In the scale of 1-10, I think that the Boxster’s exhaust stock sound is a solid 4.5.
It always bothered me that my car sounded so mellow and lame.
I had test-driven a few Boxsters with aftermarket exhaust systems but all of them had an annoying droning or resonance at different engine speeds.
The one exhaust I liked because it did not resonate, but was not loud enough for my taste, was the Porsche Sport Exhaust (PSE).
So, one day I decided to make my own version: The Pedro Sport Exhaust (PSE).
I decided to modify my own OEM muffler by using modified guidelines of the Porsche Sport Exhaust.
It needed to give me the sound I wanted without the resonance inherent to the aftermarket systems.
After about 5 hours of work, I got it!
Listen here at a sound clip of my car right after I made the Pedro Sport Exhaust.
This is a 0 -125 mph run.
Sorry for the wind buffeting.
In order to be ready for the PSE assembly, I had first gone to a home improvement center and purchased a section of flexible copper tubing in 1/2 inch diameter.
I hand bent this flexible tube into the desired shape right on my muffler. I wanted to get the exact curvature and length. Once I had the desired curve I cut it to size and took it to a mandrel-bending shop which I found in the Yellow Pages.
I asked them to replicate the bend on a 1.25” diameter stainless steel tube which they also provided.
If I were to do it again, I would use 1.5” diameter tube instead.
I also left the long end of the tubes a little longer than needed.
If you don’t have access to a lift you can use a pair of strong ramps to raise the back end of the car and be able to comfortably remove the muffler.
Once the muffler is out you can start to measure and cut. You’ll need a good grinding unit and bits.
I used a hand drill with different size bits and a Dremel.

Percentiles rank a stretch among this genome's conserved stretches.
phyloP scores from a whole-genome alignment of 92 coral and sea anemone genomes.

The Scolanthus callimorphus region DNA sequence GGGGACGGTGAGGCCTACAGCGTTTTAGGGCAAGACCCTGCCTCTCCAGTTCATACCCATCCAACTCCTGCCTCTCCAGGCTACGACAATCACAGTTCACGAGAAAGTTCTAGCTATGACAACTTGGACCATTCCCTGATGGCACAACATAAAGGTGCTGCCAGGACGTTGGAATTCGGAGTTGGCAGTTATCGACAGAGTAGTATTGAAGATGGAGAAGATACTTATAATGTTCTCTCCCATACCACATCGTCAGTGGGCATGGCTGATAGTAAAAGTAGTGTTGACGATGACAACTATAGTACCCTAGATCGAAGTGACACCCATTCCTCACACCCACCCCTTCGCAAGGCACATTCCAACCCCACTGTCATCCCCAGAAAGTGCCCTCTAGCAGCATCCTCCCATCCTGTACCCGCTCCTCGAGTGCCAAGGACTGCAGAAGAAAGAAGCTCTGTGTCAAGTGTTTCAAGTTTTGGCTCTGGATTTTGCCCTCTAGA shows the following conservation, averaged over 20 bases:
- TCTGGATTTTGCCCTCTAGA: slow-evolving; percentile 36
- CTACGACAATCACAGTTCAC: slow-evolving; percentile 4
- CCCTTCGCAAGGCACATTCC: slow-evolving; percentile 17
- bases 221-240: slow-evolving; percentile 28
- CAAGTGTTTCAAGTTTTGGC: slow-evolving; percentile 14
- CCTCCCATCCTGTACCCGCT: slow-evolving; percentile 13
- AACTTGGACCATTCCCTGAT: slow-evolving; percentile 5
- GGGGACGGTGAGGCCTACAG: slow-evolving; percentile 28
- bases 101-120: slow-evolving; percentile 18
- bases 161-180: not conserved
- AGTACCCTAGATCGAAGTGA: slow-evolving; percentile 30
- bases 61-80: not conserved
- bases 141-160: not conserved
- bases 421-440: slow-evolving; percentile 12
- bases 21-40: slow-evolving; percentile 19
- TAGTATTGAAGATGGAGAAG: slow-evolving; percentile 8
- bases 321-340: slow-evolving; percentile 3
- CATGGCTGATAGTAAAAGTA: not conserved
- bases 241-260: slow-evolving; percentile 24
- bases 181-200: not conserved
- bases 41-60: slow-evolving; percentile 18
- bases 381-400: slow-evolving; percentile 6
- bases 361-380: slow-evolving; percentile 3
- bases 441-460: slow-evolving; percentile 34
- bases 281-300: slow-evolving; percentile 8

Carefully mark the center line of the Oval or Tube exhaust and draw the outline of the tube.
Start drilling and grinding until the end of the tube fits snugly.
Now, mark and cut the hole on the muffler’s entry tube. Keep in mind that this hole will be oval shaped because of the angle of the bend in the stainless tube. With the tube in hand, keep grinding and measuring until the tube fits snugly. Then you can present the tube in place prior to welding.
I tried to get the tube to be parallel to the seam of the muffler.
Weld (in my case braze) the first tube in place by welding both ends to the muffler. It’s important to get the weld at the intake of the muffler airtight. The other end (tip) is not that critical.
With one side welded in place, drill out the holes on the other side of the muffler. Try to be as exact as possible, because the tubes need to be at the same height and at the same angle vs each other and they are visible from behind.
If you get the drilling on the tip side correct, then you can adjust the length and or angle of the tube somewhat by rotating, shortening or lengthening the position on the muffler’s other intake side.
Insert the tip side first and then take measurements from the tube to the muffler’s seam and compare
with the already welded side. When you’re ready tack in place.
You don’t have to weld on the inside of the tip(s). I had previously installed a set of headers.
Now it’s just a matter of putting it all back together in the car.
Make sure you tighten all the loose hardware, such as clamps, bolts and nuts.
Make the PSE
(Pedro Sport Exhaust)